Date of Award
Union College Only
Bachelor of Arts
liberty, power, government, citizens, examined
Libertarians, both the intellectuals and members of the political party, claim that America does not provide for its citizens the freedom and liberty promised by the founding of the nation. They argue that the federal government has asserted too much power over the private lives of individual Americans, and that growths in federal power at the cost of state and individual autonomy have abandoned Federalist principles upon which our nation was founded. In order to determine if libertarians are correct in asserting that American liberty has been corrupted, I examined how several relevant political thinkers defined liberty, and then how the founders intended to balance liberty of the citizens with the power of the government. I determined that the founders intended on protecting negative liberty, as Libertarians assert, but that they also accounted for a type of positive liberty—the attainment of collective benefits as described by the Constitution and the people themselves—that Libertarian arguments fail to take into account. I then examined liberty in the modern context, by first investigating the libertarian critique, and then turning to an examination of the relationship between the American citizenry and the government, to find out how the liberty of the citizens and the power of the government have been reconciled throughout modern history. I examined the growth in legislative and executive power to try and determine if our liberty has been compromised. I found that it has not been compromised in the legislative branch, but certain growths in executive power are troublesome to the balance between positive and negative liberty, and the liberty of the citizens compared to the power of the government.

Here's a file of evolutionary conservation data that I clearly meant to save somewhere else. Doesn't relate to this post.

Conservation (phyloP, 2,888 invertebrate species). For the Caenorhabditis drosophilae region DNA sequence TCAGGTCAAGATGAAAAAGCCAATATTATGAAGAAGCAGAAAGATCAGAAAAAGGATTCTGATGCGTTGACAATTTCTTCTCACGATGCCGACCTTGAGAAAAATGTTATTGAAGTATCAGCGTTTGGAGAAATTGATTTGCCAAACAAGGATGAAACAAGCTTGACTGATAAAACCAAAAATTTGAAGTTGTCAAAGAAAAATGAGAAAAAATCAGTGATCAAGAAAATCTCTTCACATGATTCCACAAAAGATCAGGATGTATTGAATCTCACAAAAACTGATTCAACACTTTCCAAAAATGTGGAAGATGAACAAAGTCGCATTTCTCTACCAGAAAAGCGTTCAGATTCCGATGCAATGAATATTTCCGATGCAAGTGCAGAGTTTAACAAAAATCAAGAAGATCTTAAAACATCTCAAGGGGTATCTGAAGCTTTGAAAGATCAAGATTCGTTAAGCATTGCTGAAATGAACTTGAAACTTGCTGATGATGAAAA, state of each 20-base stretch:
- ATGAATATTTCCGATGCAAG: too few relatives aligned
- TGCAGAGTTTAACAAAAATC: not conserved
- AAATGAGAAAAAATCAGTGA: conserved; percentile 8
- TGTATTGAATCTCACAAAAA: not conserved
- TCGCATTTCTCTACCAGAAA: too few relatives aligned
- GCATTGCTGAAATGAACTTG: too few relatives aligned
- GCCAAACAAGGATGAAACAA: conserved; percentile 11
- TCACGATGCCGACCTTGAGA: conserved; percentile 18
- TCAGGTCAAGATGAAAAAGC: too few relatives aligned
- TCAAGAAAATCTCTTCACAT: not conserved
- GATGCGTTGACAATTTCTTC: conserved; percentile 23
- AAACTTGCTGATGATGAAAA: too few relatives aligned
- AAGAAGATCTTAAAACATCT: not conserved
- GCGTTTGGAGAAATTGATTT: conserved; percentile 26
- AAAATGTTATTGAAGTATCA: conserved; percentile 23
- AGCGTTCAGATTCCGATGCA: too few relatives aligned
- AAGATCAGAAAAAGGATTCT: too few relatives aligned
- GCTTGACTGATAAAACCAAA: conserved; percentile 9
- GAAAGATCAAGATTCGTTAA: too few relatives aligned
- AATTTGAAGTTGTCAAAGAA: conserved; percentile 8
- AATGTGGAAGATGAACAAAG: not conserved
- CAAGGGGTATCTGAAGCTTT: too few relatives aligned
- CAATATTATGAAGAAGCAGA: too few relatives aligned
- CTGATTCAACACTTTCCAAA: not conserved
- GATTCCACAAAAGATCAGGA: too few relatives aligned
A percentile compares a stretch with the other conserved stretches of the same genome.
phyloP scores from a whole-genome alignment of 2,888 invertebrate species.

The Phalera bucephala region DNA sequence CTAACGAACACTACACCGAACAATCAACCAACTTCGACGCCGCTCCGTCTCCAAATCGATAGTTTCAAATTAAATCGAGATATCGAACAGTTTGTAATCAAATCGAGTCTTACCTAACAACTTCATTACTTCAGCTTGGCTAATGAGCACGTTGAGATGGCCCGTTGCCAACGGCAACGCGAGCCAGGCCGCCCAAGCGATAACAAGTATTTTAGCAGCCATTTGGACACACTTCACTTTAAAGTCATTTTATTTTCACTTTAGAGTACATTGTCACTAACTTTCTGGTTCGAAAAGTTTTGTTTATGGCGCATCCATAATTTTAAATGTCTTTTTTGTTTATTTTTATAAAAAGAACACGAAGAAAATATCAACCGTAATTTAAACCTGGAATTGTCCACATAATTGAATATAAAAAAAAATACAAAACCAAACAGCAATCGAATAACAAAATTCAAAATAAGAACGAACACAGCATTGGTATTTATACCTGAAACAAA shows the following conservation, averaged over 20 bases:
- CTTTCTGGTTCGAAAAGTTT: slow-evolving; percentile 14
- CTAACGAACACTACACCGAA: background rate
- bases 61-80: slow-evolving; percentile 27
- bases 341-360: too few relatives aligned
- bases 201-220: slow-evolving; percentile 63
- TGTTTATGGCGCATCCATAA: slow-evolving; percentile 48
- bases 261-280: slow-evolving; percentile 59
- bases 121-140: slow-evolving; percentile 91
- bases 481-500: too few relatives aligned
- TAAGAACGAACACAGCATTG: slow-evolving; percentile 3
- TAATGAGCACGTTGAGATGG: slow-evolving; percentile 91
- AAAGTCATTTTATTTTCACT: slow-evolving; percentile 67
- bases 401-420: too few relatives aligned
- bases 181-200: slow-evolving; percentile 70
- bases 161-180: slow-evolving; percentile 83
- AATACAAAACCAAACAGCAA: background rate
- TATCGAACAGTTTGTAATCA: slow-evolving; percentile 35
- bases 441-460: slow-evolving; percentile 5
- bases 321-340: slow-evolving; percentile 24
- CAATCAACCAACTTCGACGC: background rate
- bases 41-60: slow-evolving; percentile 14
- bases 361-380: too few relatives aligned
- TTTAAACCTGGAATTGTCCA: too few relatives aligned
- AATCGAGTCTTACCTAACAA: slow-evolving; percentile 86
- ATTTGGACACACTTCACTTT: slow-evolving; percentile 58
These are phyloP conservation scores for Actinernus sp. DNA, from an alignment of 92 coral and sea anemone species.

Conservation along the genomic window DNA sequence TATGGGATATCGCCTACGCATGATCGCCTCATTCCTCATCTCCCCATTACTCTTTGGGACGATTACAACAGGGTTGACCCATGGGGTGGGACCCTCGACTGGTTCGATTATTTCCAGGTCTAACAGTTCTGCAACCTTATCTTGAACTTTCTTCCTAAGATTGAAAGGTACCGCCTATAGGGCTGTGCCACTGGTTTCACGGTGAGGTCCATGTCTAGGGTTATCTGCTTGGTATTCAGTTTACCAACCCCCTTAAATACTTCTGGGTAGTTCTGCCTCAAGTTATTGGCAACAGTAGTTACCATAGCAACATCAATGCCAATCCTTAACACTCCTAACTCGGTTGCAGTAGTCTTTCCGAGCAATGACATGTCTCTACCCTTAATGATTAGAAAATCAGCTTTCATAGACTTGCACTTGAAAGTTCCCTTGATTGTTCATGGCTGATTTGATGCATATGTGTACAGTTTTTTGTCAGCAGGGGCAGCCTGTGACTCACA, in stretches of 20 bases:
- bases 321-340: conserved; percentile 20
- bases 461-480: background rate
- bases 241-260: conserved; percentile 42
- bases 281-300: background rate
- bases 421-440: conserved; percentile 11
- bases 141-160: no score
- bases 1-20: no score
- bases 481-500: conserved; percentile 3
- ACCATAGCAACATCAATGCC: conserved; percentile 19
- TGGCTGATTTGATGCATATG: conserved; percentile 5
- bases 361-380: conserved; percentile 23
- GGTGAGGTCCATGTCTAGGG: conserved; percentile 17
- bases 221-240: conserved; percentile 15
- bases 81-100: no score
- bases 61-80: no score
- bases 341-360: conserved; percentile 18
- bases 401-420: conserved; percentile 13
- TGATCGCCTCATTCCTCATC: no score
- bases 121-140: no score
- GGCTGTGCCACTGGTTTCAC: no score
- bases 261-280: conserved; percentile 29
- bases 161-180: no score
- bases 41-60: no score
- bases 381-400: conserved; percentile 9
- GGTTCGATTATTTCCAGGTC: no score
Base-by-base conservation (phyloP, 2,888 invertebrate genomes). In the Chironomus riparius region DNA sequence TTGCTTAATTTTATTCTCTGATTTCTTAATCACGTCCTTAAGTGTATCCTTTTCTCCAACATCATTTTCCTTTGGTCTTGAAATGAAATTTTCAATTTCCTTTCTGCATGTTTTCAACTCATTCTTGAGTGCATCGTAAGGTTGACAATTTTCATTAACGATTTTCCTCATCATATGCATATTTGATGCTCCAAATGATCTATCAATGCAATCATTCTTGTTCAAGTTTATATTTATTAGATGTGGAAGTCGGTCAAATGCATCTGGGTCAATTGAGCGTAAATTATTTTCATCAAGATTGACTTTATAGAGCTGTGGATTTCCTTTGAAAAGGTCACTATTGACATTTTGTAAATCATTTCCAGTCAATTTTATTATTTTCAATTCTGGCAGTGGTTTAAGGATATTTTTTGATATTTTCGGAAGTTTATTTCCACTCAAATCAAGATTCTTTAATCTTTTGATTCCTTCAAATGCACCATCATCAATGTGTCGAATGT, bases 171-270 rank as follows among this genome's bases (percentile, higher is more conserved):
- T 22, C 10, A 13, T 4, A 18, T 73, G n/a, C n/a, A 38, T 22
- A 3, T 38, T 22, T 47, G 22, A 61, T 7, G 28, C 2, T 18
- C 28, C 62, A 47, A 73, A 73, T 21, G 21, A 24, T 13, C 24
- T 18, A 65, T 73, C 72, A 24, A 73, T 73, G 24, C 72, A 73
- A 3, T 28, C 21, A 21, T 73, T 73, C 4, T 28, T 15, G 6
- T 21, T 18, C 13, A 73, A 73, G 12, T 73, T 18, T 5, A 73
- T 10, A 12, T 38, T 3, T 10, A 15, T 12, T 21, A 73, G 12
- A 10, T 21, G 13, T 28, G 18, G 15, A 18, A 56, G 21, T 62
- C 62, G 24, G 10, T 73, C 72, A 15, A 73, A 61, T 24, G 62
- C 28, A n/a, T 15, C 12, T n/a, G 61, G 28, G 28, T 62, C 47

Wilcon, Jonathan David, "Liberty in America : the theories, the founders, the threats" (2008). Honors Theses. 1569.